The opposite fate awaited a similar constitutional amendment in Indiana, however: lawmakers there approved an anti-gay amendment, which now must also be approved in the next legislative session. If that happens, the marriage rights of sexual minorities will be placed before voters.
Only once have voters rejected an amendment to a state constitution that curtails the rights of gays. Arizona voters declined to pass an amendment in that state when it was first proposed out of fear that unmarried heterosexual couples would also be penalized. When a second ballot initiative with strictly anti-gay language was placed before voters in the following election, however, the measure passed.
In Montana, lawmakers failed to remove a law criminalizing gay sex from the state’s penal code--even though a decade and a half ago the Montana Supreme Court made enforcement of the law impossible by ruling it unconstitutional.
In 2000, the United States Supreme Court also arrived at a verdict that so-called "sodomy laws" are in violation of the United States Constitution.
Even so, Montana lawmakers balked from the task of officially striking the useless legal language from the state’s books, Advocate.com reported on March 30.
State Rep. Diane Sands had made a motion for a vote on a bill to remove the anti-gay law from the state penal code.
"It’s been almost 15 years since the [state] supreme court ruling," Sands noted. "It’s about time we removed that language from the books. Let’s bring it to the floor and debate it and take action on it."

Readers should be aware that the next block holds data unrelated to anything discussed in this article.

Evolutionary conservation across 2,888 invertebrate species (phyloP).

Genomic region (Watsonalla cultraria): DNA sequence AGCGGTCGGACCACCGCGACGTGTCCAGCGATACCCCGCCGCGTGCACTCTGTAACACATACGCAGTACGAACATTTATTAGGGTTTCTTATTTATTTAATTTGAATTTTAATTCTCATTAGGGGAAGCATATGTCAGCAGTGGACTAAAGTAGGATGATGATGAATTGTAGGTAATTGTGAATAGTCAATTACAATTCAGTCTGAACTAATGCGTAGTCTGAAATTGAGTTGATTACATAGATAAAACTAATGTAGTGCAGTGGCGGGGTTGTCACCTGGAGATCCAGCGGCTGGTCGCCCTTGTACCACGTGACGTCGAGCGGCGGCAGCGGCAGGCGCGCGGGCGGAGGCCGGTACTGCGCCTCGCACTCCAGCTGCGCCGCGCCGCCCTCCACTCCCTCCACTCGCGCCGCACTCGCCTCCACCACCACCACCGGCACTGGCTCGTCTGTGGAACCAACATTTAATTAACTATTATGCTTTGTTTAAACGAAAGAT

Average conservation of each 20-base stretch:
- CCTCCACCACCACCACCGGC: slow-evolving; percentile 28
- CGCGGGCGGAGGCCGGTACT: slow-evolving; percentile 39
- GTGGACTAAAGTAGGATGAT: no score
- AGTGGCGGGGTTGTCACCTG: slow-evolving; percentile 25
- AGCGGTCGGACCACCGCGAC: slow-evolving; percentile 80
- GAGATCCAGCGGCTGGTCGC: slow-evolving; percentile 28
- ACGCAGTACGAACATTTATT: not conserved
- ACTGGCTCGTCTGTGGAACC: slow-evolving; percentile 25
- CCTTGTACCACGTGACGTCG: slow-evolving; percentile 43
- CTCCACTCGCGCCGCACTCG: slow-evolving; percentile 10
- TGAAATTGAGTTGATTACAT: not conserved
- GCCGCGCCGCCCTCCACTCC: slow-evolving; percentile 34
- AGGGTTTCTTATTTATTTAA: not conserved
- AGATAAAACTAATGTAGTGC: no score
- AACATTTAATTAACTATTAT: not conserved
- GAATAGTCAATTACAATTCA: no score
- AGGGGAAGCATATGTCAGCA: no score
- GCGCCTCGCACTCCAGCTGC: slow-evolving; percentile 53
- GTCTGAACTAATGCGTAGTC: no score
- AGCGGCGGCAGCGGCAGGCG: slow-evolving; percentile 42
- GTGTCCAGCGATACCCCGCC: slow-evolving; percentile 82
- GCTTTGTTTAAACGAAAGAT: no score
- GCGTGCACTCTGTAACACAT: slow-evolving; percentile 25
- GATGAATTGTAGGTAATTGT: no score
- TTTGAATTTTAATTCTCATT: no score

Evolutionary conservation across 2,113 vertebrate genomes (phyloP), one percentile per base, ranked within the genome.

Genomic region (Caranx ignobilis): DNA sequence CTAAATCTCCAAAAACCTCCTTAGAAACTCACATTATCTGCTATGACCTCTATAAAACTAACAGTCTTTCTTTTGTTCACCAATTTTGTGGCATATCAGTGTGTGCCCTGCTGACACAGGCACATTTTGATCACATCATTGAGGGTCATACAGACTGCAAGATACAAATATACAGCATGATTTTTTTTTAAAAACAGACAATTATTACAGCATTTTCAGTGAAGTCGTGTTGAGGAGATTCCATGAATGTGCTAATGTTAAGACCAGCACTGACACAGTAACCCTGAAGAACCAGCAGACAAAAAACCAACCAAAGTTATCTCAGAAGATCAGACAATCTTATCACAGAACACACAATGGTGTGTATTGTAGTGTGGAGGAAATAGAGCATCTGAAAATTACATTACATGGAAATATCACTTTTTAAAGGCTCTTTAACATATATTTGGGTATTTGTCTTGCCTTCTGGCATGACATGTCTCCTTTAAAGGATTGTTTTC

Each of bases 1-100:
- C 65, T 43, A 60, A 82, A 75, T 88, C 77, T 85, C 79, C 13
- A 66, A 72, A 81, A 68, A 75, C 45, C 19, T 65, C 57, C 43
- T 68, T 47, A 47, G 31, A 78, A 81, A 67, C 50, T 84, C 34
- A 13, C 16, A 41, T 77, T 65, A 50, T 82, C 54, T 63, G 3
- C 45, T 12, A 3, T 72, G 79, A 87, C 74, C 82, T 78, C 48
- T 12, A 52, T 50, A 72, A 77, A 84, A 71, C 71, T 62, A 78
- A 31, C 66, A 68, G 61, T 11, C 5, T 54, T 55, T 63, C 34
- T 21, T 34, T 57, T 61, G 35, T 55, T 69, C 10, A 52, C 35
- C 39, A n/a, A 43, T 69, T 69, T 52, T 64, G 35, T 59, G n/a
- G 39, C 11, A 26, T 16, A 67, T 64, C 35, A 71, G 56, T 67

However, support for the bill fell short of the needed 60 votes, Advocate.com reported.
The state senate had already passed a bill to strike the anti-gay law.
The state’s legislature is also considering a bill that would take away the ability of municipal governments to implement GLBT-inclusive anti-discrimination ordinances.
The measure was introduced by Republican State Rep. Kris Hansen, reported Helena news channel KXLH on Feb. 22.
State Rep. Michael Morre offered a rationale for the measure. "You introduce things in one city, you can do things differently in another city, and you can things in another town differently from that. If that is what you want, if you want to go down the road that can ultimately lead to one place then sure, let’s not pass this ordinance," said Morre. "But we need, this is what we do in here, to try to put things into the context of the whole."
A similar sentiment in Colorado two decades ago led to Amendment 2, the notorious anti-gay constitutional amendment that voters ratified in response to municipalities instituting protections for GLBT residents. The U.S. Supreme Court struck down the amendment in 1996. However, the Sixth Circuit Court of Appeals twice reaffirmed a virtually identical amendment adopted by the city of Cincinnati and applied to the city’s charter in 1993. Cincinnati residents themselves struck the amendment to the city charter in 2004.
Montana’s House Judiciary Committee indicated support for the state law barring city protections for GLBTs on Feb. 21, reported ABC Montana.com on Feb. 22. The same panel opposed a proposal to include GLBTs in existing anti-discrimination laws that apply to race and religion.
The article reported that Democratic members of the State House objected, partially on the grounds that Republican State Representatives were applying a double standard, demanding state’s rights and less interference from the federal government, but proving unwilling to allow municipalities to determine their own policies with regard to gays.